The Logan Circle Advisory Neighborhood Commission, ANC 2F, was scheduled to vote Wednesday night on whether to accept a recommendation by one of its committees that Whitman-Walker Health scale back the size of its proposed redevelopment of the site of its Elizabeth Taylor Medical Center at 14th and R St., N.W.
Last week, Whitman-Walker and its partner in the joint venture project, Fivesquares Development, released details for plans to convert the site into a 155,000-square-foot, six-story structure that would include retail shops and restaurants on the ground floor, underground parking, 60,000 square feet of office space, and at least 80 residential apartments.
Whitman-Walker, which would retain majority ownership rights in the project, would use about half of the office space for its community health programs, according to Whitman-Walker spokesperson Shawn Jain. Whitman-Walker would use its share of the revenue generated by the project to sustain and help finance its longstanding mission as a community health center with a special outreach to the LGBT community, Whitman-Walker officials have said.
ANC 2F member Kevin Deeley, who chairs the ANC’s Community Development Committee, told the Washington Blade that after receiving a presentation on April 27 from representatives of Whitman-Walker and Fivesquares Development, the committee adopted a resolution with recommendations that it was to present to the full ANC meeting on May 4.
Deeley said the committee’s resolution supports the overall design concept and endorses the project’s plans for the historic preservation of the Elizabeth Taylor building and a separate building on the site. Whitman-Walker purchased the existing buildings and surrounding land in the early 1990s before the 14th Street, N.W. corridor exploded into the bustling entertainment, retail and upscale residential destination it has become.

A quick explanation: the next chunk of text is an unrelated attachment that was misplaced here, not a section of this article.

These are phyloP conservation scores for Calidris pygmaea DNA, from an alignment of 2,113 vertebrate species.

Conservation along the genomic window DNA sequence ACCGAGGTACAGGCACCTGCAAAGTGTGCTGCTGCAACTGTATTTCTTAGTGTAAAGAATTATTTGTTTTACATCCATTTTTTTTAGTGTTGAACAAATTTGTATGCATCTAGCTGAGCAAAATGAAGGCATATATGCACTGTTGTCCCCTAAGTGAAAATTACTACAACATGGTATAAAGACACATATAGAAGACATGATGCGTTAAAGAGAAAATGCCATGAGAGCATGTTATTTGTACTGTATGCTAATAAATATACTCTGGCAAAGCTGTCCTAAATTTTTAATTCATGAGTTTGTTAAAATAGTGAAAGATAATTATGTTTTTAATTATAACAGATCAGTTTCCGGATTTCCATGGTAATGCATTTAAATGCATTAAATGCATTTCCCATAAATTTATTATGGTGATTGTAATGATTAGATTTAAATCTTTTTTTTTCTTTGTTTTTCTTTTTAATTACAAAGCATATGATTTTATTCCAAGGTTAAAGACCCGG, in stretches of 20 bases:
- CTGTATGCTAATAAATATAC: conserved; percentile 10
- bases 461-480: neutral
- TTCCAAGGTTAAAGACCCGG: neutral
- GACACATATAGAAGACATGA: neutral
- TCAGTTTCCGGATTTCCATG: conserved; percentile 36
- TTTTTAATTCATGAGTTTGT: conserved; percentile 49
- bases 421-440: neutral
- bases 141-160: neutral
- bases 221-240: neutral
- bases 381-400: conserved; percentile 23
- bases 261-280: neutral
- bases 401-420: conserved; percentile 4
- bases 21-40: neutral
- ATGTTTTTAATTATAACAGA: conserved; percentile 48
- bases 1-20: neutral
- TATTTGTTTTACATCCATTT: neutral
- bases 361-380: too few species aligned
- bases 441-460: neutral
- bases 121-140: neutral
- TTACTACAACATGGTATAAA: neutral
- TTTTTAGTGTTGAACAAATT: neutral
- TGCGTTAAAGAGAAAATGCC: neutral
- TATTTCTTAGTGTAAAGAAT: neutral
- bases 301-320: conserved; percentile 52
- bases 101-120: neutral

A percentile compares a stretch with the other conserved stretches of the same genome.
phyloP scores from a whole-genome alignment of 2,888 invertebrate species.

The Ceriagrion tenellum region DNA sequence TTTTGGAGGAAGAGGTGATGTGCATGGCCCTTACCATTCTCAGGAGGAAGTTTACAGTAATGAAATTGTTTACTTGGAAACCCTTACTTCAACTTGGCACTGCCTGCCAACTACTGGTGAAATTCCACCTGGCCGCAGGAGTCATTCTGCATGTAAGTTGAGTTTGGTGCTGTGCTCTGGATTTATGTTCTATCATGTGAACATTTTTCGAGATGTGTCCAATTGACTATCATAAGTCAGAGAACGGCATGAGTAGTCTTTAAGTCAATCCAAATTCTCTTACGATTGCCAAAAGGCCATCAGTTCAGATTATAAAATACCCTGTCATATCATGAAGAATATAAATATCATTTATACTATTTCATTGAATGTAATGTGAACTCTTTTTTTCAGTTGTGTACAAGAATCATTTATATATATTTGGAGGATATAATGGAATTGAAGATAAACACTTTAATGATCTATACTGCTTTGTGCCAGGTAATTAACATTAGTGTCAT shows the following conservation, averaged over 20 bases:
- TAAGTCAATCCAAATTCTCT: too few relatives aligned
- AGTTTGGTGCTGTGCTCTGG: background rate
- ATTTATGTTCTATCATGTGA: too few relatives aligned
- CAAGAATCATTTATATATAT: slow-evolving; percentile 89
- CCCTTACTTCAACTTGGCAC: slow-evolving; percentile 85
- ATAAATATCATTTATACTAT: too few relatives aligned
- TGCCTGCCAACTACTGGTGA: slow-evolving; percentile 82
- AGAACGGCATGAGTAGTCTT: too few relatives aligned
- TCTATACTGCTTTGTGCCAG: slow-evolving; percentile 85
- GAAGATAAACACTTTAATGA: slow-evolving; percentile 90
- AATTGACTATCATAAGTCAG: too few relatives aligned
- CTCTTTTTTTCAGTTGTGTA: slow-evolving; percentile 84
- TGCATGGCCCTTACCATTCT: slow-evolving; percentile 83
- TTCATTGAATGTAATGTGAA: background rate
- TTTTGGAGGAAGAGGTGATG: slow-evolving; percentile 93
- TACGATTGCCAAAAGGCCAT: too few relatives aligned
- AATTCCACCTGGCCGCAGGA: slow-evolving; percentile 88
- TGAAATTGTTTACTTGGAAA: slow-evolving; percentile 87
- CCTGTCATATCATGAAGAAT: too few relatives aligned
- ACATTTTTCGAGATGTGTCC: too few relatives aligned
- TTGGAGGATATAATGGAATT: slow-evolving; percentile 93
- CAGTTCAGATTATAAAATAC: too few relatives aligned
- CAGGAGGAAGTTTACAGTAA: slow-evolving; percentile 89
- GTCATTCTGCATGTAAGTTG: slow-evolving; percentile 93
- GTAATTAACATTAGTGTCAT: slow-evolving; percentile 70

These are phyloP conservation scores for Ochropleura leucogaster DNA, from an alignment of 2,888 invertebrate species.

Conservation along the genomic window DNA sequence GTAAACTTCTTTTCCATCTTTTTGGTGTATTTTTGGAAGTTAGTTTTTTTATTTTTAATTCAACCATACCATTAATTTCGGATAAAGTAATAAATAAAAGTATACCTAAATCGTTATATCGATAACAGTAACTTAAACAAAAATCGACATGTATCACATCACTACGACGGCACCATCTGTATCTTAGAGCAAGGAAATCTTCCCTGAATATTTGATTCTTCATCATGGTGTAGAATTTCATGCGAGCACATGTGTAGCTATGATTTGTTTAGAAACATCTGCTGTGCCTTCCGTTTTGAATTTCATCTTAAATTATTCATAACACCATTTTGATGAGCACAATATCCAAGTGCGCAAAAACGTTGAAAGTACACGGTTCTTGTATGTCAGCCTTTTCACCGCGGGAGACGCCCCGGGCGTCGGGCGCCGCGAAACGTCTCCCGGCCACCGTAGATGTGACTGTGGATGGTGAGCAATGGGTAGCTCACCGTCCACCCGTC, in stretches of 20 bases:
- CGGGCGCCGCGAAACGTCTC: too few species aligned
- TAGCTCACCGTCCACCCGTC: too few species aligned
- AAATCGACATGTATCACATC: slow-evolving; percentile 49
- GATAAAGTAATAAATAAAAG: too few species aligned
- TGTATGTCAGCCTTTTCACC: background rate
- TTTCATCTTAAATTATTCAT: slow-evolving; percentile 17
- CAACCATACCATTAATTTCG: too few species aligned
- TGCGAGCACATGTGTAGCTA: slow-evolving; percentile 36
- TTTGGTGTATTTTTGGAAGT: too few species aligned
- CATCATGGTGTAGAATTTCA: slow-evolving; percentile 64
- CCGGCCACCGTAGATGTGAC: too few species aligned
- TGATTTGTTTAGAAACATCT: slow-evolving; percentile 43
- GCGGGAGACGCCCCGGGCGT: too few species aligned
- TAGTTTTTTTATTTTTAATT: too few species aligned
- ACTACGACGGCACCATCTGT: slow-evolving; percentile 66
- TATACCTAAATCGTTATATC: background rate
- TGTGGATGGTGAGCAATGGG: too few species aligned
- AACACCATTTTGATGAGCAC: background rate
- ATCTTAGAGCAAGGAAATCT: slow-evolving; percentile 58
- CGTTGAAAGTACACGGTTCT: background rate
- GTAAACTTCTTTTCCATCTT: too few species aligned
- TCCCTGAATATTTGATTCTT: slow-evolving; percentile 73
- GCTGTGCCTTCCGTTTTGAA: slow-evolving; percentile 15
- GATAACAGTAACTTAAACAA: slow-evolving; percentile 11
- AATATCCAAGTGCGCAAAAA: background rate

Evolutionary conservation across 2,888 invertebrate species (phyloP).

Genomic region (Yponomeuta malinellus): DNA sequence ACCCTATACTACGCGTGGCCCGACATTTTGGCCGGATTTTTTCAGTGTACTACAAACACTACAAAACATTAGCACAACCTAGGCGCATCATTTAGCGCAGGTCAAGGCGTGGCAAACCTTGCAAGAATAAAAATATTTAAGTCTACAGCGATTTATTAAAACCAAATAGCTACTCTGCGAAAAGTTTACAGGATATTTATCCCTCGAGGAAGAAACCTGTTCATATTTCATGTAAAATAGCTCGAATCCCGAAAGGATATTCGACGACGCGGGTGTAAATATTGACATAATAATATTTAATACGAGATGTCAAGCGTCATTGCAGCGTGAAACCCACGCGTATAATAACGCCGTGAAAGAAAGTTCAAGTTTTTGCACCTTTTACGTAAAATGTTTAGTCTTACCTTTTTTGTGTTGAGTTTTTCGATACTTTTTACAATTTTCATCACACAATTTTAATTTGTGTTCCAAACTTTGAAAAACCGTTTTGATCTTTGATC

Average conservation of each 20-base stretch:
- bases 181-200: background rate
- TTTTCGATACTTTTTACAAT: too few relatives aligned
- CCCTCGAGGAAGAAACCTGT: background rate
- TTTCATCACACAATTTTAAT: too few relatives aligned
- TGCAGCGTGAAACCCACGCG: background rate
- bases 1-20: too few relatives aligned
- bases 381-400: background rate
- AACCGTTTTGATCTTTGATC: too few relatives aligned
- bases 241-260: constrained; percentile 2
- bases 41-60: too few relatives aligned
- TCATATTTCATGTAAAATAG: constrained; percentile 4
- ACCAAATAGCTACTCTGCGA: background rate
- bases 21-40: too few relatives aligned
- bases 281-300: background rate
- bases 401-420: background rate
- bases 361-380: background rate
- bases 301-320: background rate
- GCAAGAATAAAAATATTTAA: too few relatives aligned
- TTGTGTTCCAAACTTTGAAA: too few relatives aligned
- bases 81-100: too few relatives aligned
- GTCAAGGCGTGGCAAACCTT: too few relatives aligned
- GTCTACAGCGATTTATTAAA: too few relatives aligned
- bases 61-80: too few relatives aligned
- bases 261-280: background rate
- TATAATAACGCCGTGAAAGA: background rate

“They approved the general concept with a few reservations,” Deeley said of the ANC committee. “They thought the concept was a little too monolithic,” he said, adding that the committee would like the project to be “somewhat less massive” in size.
Since the project was designed to be within the size and height limits mandated by the city’s zoning restrictions for that section of the city, Whitman-Walker and the developer do not need to apply for a zoning variance from the D.C. Board of Zoning.
What they do need is the approval of the D.C. Historic Preservation Review Board, which is charged with making sure all new buildings in historic districts, such as the 14th Street district, are designed in a way that they respect and preserve the character of the district “without exactly duplicating” nearby existing buildings, according to a HPRB pamphlet.
Under D.C. law, city agencies must give “great weight” to ANC recommendations, but the agencies, not the ANCs, make the final decision on a proposed project such as Whitman-Walker’s.
Andy Altman, managing partner of Fivesquares Development, who attended the ANC committee meeting on April 27, said he was pleased with the committee’s response to the project.
“I actually thought it was a very positive meeting,” he said. “I thought it was a good discussion. I thought the people were very supportive.”
Altman said his development firm, Whitman-Walker officials and nationally known architect Annabelle Selldorf of New York, who designed the proposed new structure, will take into consideration all comments and suggestions by ANC 2f and the Historic Preservation Review Board, which he said has already been given copies of the plans for the redevelopment project.
“There are modifications that can be made to this design,” Altman said. “I think we’ll wait to get all the comments from the preservation office and the preservation review board and then look at what changes to make at that point,” he said.
“I think the fundamentals of the project in terms of its historic buildings and the way of the architect’s concepts are very, very strong,” Altman said.